Choosing the Right Domain Name:
all you need to know about domain names
(and some you don't need to know,
but is interesting anyway)
a Marketing Perspective
WHAT CHARACTERS CAN YOU USE IN A DOMAIN NAME?
There is an unambiguous limit to the characters that can be used in a domain name. They are: all the letters of the Latin alphabet (A to Z) plus any number (0 to 9) and a hyphen (-). No spaces or other characters are allowed in a domain name. Note, however that these rules apply to domain names that use the English language. Others, known as Internationalized Domain Names, are available in different languages - these are covered in more detail in chapter 1.05. A domain name must begin and end with a letter or a number. Any amount of hyphens can be used, but must not be placed together. Domain names must be at least three and less than 63 characters in length (excluding suffixes).
DOMAIN NAMES IN PRACTICE :
Some combinations of characters are registered for a purpose - but because it doesn't cost that much money, many are registered as a joke. Apparently every sequence of the letter 'a' on the .com suffix has been registered right up to the maximum of 63. Yes, that's aaaaaaaaaaaaaaaaaaaaaaaaaaaaaaaaaaaaaaaaaaaaaaaaaaaaaaaaaaaa.com
Although two letter domains do exist, they are only allocated to organizations that can prove that they are universally recognized by a two character name. Hewlett Packard uses hp.com, for example, General Electric ge.com and UK communications giant O2 use o2.co.uk. Realistically, however, unless you are in the same league as these examples, you can forget two character domains. Even rarer - and less-available - are single-character domain names. For example, z.com is owned by Nissan (it redirects to nissanusa.com/z), q.com is owned by Qwest (redirects to qwest.com), x.com is owned by PayPal labs and g.cn takes you to google.cn. Quite how these sneaked through I do not know - but do not get the idea that single character domains on the main suffixes are an option for you. However, the summer of 2009 saw .biz domains become available on single and two character options. Whilst I am not convinced that ac.biz is a good domain for me or anything similar effective for other organizations, I would make two points, (i) it may be an indication of what other suffixes might make available in the future, and (ii) maybe a new business, could develop a new brand might around a single character .biz name. Buyers, however, seem to share my doubts, with only 5 of the 36 available single-character names being taken up in the original release. The most significant of these being overstock.com who registered o.biz for a B2B-only version of their service (note, that is 'o' for overstock, though they have also - sensibly - registered 0.biz, ie zero.biz).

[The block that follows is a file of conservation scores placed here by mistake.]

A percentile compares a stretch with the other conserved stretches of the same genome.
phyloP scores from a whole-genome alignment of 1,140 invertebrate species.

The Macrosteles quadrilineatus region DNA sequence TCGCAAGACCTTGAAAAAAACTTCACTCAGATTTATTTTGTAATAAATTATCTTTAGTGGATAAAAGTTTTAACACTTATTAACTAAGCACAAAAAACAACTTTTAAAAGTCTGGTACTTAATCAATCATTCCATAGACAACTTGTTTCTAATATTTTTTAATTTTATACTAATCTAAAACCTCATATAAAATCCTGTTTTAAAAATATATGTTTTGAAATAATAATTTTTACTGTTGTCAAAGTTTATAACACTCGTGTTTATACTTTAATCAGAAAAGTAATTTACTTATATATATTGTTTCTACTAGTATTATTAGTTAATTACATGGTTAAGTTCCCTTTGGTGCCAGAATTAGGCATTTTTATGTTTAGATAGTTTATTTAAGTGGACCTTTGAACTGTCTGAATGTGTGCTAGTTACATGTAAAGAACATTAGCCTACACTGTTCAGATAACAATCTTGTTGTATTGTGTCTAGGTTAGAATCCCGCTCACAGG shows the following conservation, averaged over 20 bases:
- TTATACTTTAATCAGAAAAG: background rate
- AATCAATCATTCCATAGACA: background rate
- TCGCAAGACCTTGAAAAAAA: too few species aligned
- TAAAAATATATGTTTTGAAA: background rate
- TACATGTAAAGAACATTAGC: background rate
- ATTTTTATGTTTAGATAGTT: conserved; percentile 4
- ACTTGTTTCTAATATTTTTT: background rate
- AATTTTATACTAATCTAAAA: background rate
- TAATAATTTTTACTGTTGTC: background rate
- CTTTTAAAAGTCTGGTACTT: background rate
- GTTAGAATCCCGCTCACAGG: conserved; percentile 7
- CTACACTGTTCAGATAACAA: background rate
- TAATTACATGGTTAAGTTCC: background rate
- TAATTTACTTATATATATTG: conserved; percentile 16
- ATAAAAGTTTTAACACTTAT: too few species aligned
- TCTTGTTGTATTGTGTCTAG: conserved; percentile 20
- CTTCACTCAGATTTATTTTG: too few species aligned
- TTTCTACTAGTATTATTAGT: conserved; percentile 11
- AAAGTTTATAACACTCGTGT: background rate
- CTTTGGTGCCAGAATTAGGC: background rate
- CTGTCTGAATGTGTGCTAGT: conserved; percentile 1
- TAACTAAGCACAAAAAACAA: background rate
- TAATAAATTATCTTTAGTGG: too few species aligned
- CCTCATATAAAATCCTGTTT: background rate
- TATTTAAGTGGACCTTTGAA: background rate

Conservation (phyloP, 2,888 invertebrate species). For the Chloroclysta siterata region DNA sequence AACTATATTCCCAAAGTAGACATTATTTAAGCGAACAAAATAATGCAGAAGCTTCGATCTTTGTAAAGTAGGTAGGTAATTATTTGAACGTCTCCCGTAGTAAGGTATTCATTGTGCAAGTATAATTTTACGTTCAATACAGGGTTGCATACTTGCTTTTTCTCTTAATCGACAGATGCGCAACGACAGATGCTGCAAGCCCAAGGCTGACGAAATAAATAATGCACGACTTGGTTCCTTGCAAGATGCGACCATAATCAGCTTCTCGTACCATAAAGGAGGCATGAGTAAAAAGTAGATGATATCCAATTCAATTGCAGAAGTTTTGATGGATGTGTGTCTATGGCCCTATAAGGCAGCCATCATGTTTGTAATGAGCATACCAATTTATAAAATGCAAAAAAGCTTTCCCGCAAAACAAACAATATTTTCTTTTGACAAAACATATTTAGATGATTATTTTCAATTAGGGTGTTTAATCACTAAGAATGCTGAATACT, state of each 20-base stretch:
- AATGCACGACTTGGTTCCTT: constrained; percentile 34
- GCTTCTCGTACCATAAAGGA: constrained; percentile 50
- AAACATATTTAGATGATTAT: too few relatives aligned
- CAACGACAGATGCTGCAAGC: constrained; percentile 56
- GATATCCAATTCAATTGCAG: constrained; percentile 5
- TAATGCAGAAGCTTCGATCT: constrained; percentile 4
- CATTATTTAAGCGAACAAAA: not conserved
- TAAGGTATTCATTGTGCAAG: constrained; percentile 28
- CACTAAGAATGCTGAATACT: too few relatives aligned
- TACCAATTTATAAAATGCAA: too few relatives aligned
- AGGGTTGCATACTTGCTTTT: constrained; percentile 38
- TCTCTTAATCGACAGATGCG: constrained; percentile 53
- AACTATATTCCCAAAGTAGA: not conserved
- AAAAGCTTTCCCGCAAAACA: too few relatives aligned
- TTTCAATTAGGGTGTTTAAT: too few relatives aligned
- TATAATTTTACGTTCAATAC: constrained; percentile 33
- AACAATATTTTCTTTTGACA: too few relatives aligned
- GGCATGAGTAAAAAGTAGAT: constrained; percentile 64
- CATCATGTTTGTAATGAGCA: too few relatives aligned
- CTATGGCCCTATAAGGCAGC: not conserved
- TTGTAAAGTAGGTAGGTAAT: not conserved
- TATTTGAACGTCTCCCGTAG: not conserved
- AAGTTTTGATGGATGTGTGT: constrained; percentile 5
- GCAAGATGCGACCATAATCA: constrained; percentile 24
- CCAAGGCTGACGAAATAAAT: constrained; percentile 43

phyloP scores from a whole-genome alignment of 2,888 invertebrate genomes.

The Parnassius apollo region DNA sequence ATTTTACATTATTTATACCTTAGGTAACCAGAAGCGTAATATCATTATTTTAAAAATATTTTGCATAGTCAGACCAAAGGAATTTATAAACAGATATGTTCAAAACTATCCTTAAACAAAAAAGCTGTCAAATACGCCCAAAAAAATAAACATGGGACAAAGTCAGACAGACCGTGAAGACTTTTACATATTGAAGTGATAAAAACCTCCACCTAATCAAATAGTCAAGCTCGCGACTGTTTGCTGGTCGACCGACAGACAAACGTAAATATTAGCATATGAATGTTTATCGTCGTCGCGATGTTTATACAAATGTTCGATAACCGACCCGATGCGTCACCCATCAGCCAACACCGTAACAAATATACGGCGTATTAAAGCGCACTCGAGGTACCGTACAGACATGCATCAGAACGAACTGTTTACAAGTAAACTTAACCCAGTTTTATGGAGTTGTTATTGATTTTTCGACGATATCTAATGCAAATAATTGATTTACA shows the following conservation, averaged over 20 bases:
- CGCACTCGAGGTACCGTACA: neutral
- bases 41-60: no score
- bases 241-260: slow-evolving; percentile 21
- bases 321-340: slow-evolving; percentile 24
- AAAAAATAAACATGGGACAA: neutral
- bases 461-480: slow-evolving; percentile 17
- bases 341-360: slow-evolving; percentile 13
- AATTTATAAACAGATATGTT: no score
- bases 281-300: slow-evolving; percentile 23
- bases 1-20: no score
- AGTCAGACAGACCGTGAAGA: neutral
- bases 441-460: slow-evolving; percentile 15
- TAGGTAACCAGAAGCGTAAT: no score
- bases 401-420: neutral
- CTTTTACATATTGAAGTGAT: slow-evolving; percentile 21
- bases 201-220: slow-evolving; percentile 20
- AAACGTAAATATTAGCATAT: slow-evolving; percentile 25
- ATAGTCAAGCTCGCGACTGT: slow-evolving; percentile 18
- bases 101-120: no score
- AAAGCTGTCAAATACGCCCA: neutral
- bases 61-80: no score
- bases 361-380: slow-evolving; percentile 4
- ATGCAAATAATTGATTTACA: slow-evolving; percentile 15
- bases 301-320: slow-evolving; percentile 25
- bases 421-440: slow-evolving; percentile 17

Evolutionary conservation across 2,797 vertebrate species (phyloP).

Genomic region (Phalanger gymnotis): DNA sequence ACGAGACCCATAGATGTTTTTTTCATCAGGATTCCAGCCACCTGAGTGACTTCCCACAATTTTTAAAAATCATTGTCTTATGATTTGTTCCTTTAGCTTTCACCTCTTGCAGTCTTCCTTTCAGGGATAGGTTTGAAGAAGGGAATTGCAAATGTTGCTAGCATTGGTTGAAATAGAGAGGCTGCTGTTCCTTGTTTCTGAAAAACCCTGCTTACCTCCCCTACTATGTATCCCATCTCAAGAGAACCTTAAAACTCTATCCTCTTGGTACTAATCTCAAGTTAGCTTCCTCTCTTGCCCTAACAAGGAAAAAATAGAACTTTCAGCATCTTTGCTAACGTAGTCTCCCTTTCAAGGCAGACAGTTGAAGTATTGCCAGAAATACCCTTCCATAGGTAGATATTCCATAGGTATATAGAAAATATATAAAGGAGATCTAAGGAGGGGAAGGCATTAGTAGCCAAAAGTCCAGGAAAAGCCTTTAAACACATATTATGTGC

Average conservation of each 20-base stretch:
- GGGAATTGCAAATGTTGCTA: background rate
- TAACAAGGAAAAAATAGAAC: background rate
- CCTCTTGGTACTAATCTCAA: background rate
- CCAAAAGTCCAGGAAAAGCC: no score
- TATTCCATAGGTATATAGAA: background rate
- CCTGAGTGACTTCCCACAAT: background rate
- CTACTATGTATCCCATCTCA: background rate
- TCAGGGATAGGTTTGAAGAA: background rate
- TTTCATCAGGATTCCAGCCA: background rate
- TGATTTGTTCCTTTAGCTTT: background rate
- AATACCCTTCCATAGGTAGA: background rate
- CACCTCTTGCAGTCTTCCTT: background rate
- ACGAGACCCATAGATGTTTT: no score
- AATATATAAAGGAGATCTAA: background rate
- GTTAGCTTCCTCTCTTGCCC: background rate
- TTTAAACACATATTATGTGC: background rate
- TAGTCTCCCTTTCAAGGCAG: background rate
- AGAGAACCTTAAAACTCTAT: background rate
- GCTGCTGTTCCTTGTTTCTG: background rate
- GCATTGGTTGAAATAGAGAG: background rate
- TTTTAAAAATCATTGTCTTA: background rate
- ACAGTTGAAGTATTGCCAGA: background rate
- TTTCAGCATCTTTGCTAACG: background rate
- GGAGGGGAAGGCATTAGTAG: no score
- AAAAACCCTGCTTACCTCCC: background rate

DOMAIN NAMES IN PRACTICE :
to hyphen or not to hyphen
In the US hyphens are rarely used, 'all one word' being the norm. In the UK we are more accepting of the hyphen in a domain name. This is particularly true if the organization's offline name uses a hyphen; 'lo-cost rentals', for example.
Which is best? As a rule, I favour the 'all one word' approach, but there are examples where a hyphen works, so there must always be room for exceptions to that rule (see chapter 4.02 for more on this).
Of course, given the cost involved, the simple answer is to register your domain name with and without hyphens - then use one as your primary name and have the other redirect to it.